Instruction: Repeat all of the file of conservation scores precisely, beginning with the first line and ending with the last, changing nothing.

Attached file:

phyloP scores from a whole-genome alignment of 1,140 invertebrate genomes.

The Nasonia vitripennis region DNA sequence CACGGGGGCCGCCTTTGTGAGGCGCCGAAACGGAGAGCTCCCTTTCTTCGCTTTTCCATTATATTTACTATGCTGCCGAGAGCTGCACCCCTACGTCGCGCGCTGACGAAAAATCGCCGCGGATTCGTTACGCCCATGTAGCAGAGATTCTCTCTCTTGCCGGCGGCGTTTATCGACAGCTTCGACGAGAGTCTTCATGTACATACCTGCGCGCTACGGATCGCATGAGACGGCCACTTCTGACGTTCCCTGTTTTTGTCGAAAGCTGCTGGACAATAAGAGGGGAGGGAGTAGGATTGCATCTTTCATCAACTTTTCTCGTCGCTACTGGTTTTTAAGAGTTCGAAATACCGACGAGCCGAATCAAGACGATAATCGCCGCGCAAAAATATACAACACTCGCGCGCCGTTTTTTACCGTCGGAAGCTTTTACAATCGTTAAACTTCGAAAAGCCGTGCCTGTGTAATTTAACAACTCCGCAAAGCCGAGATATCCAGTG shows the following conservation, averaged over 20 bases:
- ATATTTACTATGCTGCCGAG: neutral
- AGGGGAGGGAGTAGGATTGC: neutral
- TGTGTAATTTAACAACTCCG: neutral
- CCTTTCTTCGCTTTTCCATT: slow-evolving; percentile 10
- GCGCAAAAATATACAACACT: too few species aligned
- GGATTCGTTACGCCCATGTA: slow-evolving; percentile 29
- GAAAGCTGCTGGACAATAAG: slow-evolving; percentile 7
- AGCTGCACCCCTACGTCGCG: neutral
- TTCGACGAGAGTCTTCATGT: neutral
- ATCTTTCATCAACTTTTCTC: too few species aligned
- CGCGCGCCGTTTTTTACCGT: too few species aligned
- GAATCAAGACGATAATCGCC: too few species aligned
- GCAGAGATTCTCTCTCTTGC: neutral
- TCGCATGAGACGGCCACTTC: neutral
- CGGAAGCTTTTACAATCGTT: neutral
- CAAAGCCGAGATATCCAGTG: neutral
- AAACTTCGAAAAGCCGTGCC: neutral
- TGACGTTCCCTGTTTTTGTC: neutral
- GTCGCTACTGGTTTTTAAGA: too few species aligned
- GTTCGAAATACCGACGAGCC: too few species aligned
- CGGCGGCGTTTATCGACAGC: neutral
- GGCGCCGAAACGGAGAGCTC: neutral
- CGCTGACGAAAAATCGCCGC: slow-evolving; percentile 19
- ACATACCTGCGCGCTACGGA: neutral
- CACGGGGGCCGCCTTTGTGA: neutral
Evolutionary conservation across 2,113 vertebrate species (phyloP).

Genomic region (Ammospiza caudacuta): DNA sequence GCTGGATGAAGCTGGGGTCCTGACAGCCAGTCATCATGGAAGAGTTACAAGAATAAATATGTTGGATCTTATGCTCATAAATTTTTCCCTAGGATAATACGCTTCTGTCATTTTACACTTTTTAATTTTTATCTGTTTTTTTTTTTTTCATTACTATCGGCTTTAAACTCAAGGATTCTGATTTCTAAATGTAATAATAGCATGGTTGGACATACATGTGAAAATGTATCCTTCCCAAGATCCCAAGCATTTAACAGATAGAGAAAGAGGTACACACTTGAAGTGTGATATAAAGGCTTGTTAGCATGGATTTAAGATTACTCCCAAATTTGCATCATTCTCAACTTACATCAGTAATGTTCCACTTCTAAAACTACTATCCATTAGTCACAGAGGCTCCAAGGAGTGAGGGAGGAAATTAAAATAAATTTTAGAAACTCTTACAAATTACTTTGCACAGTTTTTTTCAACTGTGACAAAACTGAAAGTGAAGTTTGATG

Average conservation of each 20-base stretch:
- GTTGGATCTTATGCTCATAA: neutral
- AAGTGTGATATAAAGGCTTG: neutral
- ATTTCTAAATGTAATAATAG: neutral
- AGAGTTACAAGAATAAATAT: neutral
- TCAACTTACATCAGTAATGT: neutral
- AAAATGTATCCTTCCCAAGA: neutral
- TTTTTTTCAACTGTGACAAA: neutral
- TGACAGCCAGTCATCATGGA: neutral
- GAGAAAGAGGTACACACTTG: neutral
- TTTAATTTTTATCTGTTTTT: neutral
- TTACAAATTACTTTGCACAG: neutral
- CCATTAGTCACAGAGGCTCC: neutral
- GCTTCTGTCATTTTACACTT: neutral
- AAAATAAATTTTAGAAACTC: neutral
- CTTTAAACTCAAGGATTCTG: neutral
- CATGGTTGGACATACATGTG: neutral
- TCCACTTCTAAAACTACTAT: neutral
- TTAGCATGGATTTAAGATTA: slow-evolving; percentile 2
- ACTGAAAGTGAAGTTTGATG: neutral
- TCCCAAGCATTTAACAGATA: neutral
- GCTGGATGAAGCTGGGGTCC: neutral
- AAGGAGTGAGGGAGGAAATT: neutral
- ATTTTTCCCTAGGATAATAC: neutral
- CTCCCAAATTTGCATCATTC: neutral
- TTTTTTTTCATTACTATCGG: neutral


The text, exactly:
phyloP scores from a whole-genome alignment of 1,140 invertebrate genomes.

The Nasonia vitripennis region DNA sequence CACGGGGGCCGCCTTTGTGAGGCGCCGAAACGGAGAGCTCCCTTTCTTCGCTTTTCCATTATATTTACTATGCTGCCGAGAGCTGCACCCCTACGTCGCGCGCTGACGAAAAATCGCCGCGGATTCGTTACGCCCATGTAGCAGAGATTCTCTCTCTTGCCGGCGGCGTTTATCGACAGCTTCGACGAGAGTCTTCATGTACATACCTGCGCGCTACGGATCGCATGAGACGGCCACTTCTGACGTTCCCTGTTTTTGTCGAAAGCTGCTGGACAATAAGAGGGGAGGGAGTAGGATTGCATCTTTCATCAACTTTTCTCGTCGCTACTGGTTTTTAAGAGTTCGAAATACCGACGAGCCGAATCAAGACGATAATCGCCGCGCAAAAATATACAACACTCGCGCGCCGTTTTTTACCGTCGGAAGCTTTTACAATCGTTAAACTTCGAAAAGCCGTGCCTGTGTAATTTAACAACTCCGCAAAGCCGAGATATCCAGTG shows the following conservation, averaged over 20 bases:
- ATATTTACTATGCTGCCGAG: neutral
- AGGGGAGGGAGTAGGATTGC: neutral
- TGTGTAATTTAACAACTCCG: neutral
- CCTTTCTTCGCTTTTCCATT: slow-evolving; percentile 10
- GCGCAAAAATATACAACACT: too few species aligned
- GGATTCGTTACGCCCATGTA: slow-evolving; percentile 29
- GAAAGCTGCTGGACAATAAG: slow-evolving; percentile 7
- AGCTGCACCCCTACGTCGCG: neutral
- TTCGACGAGAGTCTTCATGT: neutral
- ATCTTTCATCAACTTTTCTC: too few species aligned
- CGCGCGCCGTTTTTTACCGT: too few species aligned
- GAATCAAGACGATAATCGCC: too few species aligned
- GCAGAGATTCTCTCTCTTGC: neutral
- TCGCATGAGACGGCCACTTC: neutral
- CGGAAGCTTTTACAATCGTT: neutral
- CAAAGCCGAGATATCCAGTG: neutral
- AAACTTCGAAAAGCCGTGCC: neutral
- TGACGTTCCCTGTTTTTGTC: neutral
- GTCGCTACTGGTTTTTAAGA: too few species aligned
- GTTCGAAATACCGACGAGCC: too few species aligned
- CGGCGGCGTTTATCGACAGC: neutral
- GGCGCCGAAACGGAGAGCTC: neutral
- CGCTGACGAAAAATCGCCGC: slow-evolving; percentile 19
- ACATACCTGCGCGCTACGGA: neutral
- CACGGGGGCCGCCTTTGTGA: neutral
Evolutionary conservation across 2,113 vertebrate species (phyloP).

Genomic region (Ammospiza caudacuta): DNA sequence GCTGGATGAAGCTGGGGTCCTGACAGCCAGTCATCATGGAAGAGTTACAAGAATAAATATGTTGGATCTTATGCTCATAAATTTTTCCCTAGGATAATACGCTTCTGTCATTTTACACTTTTTAATTTTTATCTGTTTTTTTTTTTTTCATTACTATCGGCTTTAAACTCAAGGATTCTGATTTCTAAATGTAATAATAGCATGGTTGGACATACATGTGAAAATGTATCCTTCCCAAGATCCCAAGCATTTAACAGATAGAGAAAGAGGTACACACTTGAAGTGTGATATAAAGGCTTGTTAGCATGGATTTAAGATTACTCCCAAATTTGCATCATTCTCAACTTACATCAGTAATGTTCCACTTCTAAAACTACTATCCATTAGTCACAGAGGCTCCAAGGAGTGAGGGAGGAAATTAAAATAAATTTTAGAAACTCTTACAAATTACTTTGCACAGTTTTTTTCAACTGTGACAAAACTGAAAGTGAAGTTTGATG

Average conservation of each 20-base stretch:
- GTTGGATCTTATGCTCATAA: neutral
- AAGTGTGATATAAAGGCTTG: neutral
- ATTTCTAAATGTAATAATAG: neutral
- AGAGTTACAAGAATAAATAT: neutral
- TCAACTTACATCAGTAATGT: neutral
- AAAATGTATCCTTCCCAAGA: neutral
- TTTTTTTCAACTGTGACAAA: neutral
- TGACAGCCAGTCATCATGGA: neutral
- GAGAAAGAGGTACACACTTG: neutral
- TTTAATTTTTATCTGTTTTT: neutral
- TTACAAATTACTTTGCACAG: neutral
- CCATTAGTCACAGAGGCTCC: neutral
- GCTTCTGTCATTTTACACTT: neutral
- AAAATAAATTTTAGAAACTC: neutral
- CTTTAAACTCAAGGATTCTG: neutral
- CATGGTTGGACATACATGTG: neutral
- TCCACTTCTAAAACTACTAT: neutral
- TTAGCATGGATTTAAGATTA: slow-evolving; percentile 2
- ACTGAAAGTGAAGTTTGATG: neutral
- TCCCAAGCATTTAACAGATA: neutral
- GCTGGATGAAGCTGGGGTCC: neutral
- AAGGAGTGAGGGAGGAAATT: neutral
- ATTTTTCCCTAGGATAATAC: neutral
- CTCCCAAATTTGCATCATTC: neutral
- TTTTTTTTCATTACTATCGG: neutral